In Uzbekistan, the annual cotton harvest has been the biggest human-trafficking culprit. The country is the world’s sixth largest cotton producer, and each year local officials force thousands of children to pick cotton in the fields in order to meet quotas cheaply. (Abramowitz points out that this year, the country actually replaced some of the child workers with teenagers and city workers, but it’s forced labor nonetheless.)
Abramowitz said the three countries could improve their “tier” ranking if they stepped up their training of law enforcement officials to identify and assist trafficking victims, cracked down on forced labor in factories, and became more transparent about their data on sex slavery and other human rights abuses.
Russia and China reacted angrily to the report, saying the rankings were based on diplomatic closeness with Washington rather than realities on the ground.
“The very idea of raising this issue causes indignation,” Russian foreign ministry human rights envoy Konstantin Dolgov said in a statement.
Beijing’s foreign ministry spokeswoman Hua Chunying said, “We believe that the U.S. side should take an objective and impartial view of China’s efforts and stop making unilateral or arbitrary judgements of China.”
In a forward to the report, Secretary of State John Kerry wrote that fighting human trafficking would remain a foreign-policy priority. “Fighting this crime wherever it exists is in our national interest,” he wrote.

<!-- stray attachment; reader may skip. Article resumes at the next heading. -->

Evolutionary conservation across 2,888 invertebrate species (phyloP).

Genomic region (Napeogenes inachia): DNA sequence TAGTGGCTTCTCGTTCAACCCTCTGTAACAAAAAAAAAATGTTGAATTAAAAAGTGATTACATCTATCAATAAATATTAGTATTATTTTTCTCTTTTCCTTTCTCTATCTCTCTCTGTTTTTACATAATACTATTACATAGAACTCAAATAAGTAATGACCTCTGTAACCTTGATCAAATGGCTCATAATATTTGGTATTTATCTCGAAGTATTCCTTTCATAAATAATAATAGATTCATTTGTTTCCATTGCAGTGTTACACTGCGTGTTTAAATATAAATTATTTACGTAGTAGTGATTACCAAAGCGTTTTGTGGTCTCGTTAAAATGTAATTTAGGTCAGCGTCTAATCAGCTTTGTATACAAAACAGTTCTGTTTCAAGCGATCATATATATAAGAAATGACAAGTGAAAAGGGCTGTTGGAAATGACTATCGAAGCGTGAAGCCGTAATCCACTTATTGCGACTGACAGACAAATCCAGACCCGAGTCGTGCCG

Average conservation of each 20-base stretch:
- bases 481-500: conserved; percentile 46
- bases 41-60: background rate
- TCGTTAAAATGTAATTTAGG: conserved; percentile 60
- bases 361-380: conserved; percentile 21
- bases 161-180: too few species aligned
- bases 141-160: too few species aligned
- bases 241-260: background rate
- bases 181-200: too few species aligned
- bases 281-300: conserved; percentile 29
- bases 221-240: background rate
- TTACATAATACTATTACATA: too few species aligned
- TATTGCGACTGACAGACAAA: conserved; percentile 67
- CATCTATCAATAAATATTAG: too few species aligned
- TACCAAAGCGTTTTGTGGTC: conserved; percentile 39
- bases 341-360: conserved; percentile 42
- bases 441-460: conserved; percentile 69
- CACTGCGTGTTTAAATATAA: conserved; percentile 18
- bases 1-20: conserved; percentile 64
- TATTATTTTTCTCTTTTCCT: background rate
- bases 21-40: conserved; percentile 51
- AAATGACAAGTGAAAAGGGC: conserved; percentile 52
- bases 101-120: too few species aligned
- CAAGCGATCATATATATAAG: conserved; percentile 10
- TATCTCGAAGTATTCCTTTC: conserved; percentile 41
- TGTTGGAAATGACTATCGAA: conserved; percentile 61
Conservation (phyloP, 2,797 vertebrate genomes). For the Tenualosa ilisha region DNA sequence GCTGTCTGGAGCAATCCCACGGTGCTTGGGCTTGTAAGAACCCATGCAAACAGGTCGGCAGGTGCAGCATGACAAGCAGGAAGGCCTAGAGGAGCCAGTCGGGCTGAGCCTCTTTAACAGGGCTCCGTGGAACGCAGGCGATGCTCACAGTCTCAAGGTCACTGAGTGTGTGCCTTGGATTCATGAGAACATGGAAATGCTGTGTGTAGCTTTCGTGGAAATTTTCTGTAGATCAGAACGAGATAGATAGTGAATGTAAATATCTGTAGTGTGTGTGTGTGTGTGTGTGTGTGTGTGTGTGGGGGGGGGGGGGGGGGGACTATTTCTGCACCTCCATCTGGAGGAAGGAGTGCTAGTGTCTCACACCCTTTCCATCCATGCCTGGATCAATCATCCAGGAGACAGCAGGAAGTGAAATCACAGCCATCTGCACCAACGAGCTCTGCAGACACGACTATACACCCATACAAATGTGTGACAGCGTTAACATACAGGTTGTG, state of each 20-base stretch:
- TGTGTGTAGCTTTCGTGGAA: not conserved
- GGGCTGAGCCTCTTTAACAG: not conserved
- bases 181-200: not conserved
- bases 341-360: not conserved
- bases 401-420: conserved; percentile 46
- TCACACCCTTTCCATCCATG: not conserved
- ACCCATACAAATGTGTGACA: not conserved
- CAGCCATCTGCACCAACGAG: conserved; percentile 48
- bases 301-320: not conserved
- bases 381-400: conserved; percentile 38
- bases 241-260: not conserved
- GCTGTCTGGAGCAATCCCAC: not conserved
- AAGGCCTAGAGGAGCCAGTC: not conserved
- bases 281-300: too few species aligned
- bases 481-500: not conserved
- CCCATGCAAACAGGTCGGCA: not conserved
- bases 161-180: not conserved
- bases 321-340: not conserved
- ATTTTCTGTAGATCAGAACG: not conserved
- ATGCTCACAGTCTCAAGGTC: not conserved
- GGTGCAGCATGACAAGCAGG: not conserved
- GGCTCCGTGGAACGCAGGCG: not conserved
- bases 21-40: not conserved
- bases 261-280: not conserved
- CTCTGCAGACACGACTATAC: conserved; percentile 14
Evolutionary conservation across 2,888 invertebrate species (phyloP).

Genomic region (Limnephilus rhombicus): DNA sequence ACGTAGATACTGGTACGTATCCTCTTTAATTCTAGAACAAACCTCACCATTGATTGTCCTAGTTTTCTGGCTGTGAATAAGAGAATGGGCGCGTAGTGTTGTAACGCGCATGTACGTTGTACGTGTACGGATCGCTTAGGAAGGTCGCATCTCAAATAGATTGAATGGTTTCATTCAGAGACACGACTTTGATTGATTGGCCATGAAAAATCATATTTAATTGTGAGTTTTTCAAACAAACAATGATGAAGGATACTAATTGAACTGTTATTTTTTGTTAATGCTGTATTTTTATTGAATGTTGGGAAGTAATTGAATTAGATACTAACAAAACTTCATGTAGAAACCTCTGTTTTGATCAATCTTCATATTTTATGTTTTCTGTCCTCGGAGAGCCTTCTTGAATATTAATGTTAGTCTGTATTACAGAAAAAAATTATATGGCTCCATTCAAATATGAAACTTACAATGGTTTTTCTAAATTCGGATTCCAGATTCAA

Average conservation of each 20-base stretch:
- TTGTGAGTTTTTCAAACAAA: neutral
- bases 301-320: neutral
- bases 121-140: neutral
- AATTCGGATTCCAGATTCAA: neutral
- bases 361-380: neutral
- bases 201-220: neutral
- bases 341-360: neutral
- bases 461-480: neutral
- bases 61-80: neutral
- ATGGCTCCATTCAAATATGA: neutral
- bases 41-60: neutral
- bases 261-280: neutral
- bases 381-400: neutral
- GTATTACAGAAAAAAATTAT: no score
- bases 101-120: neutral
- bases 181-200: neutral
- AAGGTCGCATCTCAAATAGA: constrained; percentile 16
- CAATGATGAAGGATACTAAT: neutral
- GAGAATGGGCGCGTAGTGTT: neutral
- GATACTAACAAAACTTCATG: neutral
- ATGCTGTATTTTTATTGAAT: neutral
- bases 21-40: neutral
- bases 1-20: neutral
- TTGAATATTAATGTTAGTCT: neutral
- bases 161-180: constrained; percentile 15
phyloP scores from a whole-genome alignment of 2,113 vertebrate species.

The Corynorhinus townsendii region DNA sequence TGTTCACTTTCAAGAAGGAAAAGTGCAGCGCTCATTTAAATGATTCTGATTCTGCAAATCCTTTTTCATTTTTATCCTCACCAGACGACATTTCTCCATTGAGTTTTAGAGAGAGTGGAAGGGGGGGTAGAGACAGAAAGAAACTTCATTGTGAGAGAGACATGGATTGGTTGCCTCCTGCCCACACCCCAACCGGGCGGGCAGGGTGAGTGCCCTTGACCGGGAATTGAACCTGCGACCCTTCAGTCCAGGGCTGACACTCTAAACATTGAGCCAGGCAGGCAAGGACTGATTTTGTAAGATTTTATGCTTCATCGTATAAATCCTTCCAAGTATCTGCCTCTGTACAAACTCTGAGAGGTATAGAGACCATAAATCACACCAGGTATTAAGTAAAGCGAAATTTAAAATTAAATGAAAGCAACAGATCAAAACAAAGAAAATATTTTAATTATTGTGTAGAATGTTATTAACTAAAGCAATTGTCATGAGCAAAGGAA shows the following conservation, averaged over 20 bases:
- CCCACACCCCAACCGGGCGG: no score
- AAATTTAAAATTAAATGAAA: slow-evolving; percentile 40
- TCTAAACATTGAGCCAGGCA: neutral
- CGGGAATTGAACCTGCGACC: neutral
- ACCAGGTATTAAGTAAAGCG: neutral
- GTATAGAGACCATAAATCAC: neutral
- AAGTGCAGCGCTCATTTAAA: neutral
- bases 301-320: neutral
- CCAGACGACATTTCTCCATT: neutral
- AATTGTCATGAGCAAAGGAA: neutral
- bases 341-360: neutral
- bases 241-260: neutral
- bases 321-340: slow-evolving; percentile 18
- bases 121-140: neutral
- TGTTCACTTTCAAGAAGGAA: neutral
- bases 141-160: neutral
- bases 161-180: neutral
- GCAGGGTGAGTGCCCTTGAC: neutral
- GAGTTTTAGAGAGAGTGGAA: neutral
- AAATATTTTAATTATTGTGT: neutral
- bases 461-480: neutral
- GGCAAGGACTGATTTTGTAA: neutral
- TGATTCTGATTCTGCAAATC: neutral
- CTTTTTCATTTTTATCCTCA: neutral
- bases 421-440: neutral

IOM reports child trafficking and labor trafficking cases are rising
Child victims of human trafficking helped by IOM increased to 2,040 in 2011, up 27 per cent from 1,565 in 2008, according to new IOM data.
UN General Assembly President calls for redoubled efforts to end human trafficking
The President of the 66th United Nations General Assembly His Excellency Nassir Abdulaziz Al-Nasser today called on Member States, civil society, the private sector and the media to step up efforts to bring an end to human trafficking, calling it “an appalling form of human rights abuse”.
U.N.: 2.4 Million Human Trafficking Victims
The UN crime-fighting office announced that 2.4 million people across the globe are victims of human trafficking at any one time, and 80 percent of them are being exploited as sexual slaves.
Washington first US state to pass law tightening oversight of escort sites
The Washington Legislature has passed, and Governor Gregoire has signed into law, a bill that would require websites within the state to obtain documentation that escorts advertised there are at least 18.
Estonia Makes Human Trafficking Illegal
Estonia’s Parliament has passed legislation banning human trafficking, making the Baltic nation the last EU country to enact such laws.
Cecilia Flores-Oebanda is the Founder and Director of the Visayan Forum Foundation (VFI) in the Philippines. She was a recipient of the Anti-Slavery Award in 2005. VFI is one of the most well-known nongovernmental organizations in the Philippines, focusing on the specific needs of human trafficking victims.